AN ambulance driver who knocked down a man on a mobility scooter who later died has been handed a community penalty.

A sentencing judge at Oxford Crown Court told Angus McCulloch this morning: "I know that this incident will live with you for the rest of your life.

"But I take this exceptional course because I think you are an exceptional individual."

McCulloch, of Main Road, Long Hanborough, had originally denied one count of causing death by dangerous driving.

The 23-year-old went on to plead guilty to an alternative count of causing death by careless driving.

He was sentenced at Oxford Crown Court today.

Detailing the death crash which happened on August 10 last year, prosecutor William Eaglestone said McCulloch had been driving a Mercedes Sprinter S19 ambulance together with one woman passenger.

They were travelling through Abingdon responding to an emergency call and were on their way to Oxford's ring road.

As McCulloch approached a pedestrian crossing on the A415 Stratton Way while on the opposite side of the road he struck 64-year old Adrian Hesford who was crossing in a mobility scooter.

McCulloch approached the crossing with his blue lights and sirens blaring and was travelling at about 34mph.

The court heard McCulloch's view would have been obscured by a blue van and he would not have seen Mr Hesford until it was too late.

Mr Hesford was taken to the John Radcliffe Hospital after the crash but later died of his injuries.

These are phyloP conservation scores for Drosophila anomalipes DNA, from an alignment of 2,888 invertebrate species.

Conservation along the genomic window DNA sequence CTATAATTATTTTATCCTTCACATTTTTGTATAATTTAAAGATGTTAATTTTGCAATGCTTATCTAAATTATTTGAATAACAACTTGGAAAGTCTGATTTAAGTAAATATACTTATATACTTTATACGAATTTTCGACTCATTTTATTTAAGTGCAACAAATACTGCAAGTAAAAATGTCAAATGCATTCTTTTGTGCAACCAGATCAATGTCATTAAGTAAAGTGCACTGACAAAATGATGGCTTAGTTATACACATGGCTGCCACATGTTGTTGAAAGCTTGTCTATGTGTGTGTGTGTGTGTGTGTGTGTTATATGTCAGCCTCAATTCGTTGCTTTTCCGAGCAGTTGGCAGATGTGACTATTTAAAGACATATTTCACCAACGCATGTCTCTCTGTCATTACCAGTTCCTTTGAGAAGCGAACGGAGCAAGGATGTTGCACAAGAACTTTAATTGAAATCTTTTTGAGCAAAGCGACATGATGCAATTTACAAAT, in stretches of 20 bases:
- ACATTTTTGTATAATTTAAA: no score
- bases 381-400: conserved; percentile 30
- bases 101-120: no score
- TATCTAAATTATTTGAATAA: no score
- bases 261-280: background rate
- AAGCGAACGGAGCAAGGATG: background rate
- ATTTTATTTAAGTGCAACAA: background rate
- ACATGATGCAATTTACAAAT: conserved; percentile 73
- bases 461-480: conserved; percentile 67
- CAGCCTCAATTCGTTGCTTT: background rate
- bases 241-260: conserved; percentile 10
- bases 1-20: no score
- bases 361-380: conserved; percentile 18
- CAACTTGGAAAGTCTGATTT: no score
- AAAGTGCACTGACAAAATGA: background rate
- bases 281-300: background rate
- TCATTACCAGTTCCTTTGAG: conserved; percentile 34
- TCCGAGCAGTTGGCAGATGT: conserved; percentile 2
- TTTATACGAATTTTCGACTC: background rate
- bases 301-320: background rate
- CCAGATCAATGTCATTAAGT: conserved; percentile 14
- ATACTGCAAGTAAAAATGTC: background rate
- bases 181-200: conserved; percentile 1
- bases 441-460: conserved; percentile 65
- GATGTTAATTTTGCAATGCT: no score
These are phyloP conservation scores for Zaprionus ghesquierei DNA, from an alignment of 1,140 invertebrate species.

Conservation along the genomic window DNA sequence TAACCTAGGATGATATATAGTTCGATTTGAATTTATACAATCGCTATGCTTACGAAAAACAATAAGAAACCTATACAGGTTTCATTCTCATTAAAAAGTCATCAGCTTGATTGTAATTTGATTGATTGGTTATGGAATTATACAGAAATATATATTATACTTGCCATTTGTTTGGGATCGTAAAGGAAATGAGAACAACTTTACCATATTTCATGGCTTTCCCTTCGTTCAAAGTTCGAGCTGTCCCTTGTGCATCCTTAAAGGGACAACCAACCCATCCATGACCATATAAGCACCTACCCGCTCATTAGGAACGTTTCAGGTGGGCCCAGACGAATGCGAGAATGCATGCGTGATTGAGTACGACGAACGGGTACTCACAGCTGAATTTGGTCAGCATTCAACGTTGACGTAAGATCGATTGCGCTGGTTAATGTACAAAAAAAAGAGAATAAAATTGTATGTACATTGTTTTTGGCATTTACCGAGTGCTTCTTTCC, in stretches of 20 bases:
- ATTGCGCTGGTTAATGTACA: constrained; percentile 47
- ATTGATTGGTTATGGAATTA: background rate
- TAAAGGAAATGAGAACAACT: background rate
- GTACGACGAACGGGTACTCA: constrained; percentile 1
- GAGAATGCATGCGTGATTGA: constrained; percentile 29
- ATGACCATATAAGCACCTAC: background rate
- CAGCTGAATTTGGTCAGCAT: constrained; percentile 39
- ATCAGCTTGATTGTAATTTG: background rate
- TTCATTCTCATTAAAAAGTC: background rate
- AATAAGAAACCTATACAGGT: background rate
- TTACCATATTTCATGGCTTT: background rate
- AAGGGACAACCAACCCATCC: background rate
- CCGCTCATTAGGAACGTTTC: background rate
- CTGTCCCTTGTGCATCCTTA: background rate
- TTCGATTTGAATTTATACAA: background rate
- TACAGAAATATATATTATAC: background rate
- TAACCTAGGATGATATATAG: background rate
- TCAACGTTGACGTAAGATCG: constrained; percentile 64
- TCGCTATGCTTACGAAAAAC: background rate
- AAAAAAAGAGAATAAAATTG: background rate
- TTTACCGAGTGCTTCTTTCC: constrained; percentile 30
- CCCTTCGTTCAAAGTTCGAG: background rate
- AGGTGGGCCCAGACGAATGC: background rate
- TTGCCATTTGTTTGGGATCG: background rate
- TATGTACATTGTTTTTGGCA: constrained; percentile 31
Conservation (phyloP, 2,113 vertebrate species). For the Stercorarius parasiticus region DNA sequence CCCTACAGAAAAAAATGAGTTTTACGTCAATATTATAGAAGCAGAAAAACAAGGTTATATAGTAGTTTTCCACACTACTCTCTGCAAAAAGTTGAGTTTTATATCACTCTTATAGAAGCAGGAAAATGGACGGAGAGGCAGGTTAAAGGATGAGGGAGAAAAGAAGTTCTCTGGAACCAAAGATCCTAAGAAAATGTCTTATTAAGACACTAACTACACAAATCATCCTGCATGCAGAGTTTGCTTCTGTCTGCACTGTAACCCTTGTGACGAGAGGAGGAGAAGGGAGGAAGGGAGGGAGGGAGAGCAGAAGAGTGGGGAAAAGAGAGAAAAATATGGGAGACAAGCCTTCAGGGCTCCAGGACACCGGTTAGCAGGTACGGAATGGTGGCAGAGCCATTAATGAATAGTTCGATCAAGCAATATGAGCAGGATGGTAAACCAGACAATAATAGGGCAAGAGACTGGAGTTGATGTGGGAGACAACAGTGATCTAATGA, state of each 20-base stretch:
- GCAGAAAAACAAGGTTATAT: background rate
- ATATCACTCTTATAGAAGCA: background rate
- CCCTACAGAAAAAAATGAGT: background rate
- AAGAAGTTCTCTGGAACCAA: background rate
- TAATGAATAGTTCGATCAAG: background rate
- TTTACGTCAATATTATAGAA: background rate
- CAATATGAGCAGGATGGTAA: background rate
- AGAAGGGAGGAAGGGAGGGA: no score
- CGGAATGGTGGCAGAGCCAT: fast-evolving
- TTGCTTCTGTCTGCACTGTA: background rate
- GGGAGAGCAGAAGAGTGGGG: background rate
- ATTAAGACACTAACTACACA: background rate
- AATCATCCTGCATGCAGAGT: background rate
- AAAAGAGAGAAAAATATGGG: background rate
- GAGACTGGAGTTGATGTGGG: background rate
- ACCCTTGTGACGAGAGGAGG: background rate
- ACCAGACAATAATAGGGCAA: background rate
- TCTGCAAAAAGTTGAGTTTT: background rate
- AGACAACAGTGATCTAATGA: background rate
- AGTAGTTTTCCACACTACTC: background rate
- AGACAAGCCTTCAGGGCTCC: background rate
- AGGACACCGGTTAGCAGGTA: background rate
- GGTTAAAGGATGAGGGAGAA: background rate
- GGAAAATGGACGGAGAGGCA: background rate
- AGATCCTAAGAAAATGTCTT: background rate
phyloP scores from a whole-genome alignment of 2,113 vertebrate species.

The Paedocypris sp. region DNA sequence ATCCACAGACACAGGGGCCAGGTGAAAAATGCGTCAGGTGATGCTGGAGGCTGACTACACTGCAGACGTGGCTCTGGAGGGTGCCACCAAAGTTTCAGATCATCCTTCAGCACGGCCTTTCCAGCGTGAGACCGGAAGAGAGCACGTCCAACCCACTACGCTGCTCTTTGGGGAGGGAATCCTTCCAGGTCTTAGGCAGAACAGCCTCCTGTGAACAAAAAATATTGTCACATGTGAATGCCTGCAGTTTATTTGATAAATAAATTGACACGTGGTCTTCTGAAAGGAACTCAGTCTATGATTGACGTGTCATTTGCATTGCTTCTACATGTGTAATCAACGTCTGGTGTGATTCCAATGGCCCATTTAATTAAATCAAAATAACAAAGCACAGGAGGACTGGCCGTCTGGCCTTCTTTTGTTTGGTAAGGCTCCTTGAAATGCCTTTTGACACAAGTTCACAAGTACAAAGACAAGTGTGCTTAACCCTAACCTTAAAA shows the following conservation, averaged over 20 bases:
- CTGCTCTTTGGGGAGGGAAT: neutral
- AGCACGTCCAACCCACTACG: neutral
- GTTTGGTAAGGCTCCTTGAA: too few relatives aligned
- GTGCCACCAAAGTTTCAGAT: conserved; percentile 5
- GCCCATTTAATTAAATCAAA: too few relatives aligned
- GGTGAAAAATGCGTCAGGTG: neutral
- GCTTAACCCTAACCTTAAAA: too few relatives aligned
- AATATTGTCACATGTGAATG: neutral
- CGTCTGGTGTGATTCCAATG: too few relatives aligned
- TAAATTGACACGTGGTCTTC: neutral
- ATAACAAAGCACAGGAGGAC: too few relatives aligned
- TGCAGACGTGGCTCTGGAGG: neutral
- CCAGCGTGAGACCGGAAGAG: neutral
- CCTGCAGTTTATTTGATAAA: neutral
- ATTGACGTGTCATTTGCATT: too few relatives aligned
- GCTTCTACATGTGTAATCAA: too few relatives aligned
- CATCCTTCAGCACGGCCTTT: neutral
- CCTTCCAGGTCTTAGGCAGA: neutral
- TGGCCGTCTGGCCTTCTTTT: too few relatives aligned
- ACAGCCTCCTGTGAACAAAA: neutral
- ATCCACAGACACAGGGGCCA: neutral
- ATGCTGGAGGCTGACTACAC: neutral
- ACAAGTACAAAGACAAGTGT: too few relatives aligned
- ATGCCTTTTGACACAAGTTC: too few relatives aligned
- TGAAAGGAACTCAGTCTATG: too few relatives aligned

Mr Eaglestone said ambulance policy was to slow down at give-way sections, including at crossings.

He said good practice was to travel at about 10mph.

A victim personal statement read to the court from Mr Hesford's brother Anthony said: "I see it as he [McCulloch] was there to save lives.

"I have always thought about how this terrible accident has affected him.

"I don't blame him, it was just a terrible accident."

In mitigation at the hearing McCulloch's defence barrister Nicholas Smith said that his client had wanted to be an ambulance driver since he was a teenager and was remorseful.

He said: "If only he could turn the clock back he would. He genuinely believed that the pedestrian crossing was clear.

"He is so sorry to have done the opposite of what he has meant to do and effectively what he has dedicated his teenage and adult life to, that is saving lives lives, but it happened.

"He was going too fast for that crossing there is no doubt about it."

Sentencing, Judge Ian Pringle QC called the sentiment from Mr Hesford's brother 'generous and human' and went on to order a one-year community order for the offence.

As part of that order McCulloch must undertake a total of 180 hours of unpaid work and his driving licence was endorsed with 10 penalty points.